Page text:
To understand the pressures doctors and nurses faced, can you imagine exactly what it felt like to be trapped in a sweltering hospital in a city that had descended into chaos? How do you believe you would have fared under the conditions at New Orleans’ Memorial?

What do you think of the behavior and decisions made by the medical staff at Memorial? Where you shocked by the lethal injections of morphine? According to Dr. Ewing Cook, "It was actually to the point where you were considering that you couldn’t just leave them; the humane thing would be to put ’em out.’’ What do you think?

What shocked, or disturbed, you the most? The actions of the staff? The unpreparedness (short-sightedness?) of the hospital? The horrific conditions everyone operated under?

What legal and ethical standards must health care personnel be expected to uphold in a disaster? Should they—or any professional—be held to the same standards that operate during normal conditions? In other words, is there a gray area in ethics when things go disastrously wrong?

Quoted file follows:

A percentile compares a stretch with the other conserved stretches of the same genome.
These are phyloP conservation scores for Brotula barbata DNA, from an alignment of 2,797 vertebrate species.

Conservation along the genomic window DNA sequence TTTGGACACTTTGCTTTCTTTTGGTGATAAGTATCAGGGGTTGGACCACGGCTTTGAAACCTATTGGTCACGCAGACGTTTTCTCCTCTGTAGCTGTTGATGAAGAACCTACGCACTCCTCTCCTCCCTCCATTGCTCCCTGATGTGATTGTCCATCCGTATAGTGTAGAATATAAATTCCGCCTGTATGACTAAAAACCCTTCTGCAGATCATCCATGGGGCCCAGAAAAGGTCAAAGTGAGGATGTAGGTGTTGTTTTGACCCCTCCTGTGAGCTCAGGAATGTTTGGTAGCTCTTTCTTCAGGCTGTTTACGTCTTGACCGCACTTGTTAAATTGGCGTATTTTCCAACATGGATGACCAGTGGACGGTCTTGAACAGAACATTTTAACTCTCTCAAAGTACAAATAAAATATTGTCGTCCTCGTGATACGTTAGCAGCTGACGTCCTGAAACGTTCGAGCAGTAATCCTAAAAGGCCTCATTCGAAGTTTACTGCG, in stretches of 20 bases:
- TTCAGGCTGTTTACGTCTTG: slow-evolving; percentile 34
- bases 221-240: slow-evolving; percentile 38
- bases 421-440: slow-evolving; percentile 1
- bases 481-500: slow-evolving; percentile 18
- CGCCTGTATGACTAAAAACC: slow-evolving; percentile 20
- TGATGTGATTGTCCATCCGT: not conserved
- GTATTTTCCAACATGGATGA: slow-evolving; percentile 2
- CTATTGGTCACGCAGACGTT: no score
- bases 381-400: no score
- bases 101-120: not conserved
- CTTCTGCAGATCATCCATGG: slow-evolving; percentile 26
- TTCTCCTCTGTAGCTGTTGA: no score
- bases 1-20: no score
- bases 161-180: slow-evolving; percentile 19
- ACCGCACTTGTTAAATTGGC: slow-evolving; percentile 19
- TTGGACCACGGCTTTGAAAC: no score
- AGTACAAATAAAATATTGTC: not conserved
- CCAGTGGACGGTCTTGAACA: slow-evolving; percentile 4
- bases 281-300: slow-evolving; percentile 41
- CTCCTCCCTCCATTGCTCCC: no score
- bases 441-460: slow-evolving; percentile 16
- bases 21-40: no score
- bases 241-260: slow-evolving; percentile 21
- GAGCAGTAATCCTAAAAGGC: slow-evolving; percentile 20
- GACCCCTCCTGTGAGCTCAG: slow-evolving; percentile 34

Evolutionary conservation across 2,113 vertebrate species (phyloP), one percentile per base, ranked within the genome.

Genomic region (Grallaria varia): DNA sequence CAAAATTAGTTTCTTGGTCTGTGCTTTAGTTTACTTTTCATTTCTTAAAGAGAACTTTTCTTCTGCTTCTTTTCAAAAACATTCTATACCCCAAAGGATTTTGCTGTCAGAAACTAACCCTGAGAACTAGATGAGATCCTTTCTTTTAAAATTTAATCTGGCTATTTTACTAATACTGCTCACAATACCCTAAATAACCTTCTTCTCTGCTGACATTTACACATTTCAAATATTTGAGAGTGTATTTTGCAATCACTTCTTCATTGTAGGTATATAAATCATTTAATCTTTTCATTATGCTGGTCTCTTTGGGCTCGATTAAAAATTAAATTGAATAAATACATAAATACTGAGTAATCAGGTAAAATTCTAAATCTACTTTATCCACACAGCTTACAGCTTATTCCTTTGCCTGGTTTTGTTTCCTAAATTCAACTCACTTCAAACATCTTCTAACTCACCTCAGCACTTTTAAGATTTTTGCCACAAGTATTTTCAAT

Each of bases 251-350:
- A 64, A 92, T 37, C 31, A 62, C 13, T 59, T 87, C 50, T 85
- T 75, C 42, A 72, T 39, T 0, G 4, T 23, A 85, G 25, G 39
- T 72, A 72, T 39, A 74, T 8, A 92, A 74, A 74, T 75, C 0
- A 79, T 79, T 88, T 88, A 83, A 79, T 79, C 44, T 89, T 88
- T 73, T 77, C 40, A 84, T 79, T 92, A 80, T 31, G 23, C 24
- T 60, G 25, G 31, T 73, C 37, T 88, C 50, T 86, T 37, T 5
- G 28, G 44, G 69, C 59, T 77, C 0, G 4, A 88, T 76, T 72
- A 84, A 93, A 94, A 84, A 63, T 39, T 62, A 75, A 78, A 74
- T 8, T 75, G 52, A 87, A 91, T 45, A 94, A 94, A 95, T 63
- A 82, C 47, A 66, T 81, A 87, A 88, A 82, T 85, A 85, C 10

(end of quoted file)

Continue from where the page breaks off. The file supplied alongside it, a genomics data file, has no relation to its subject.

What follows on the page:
In such situations as occurred at Memorial, who should be saved first? Who should make those decisions?

Ultimately, who is most responsible for the tragedy at Memorial Hospital? The hospital owners? The staff? The local, state, or federal government? Explain your rationale.

What lessons were learned from the hospital disaster at Memorial from an organizational perspective and from a professional perspective?

to watch on YouTube: Reporting Alleged Euthanasia: "The Deadly Choices at Memorial"

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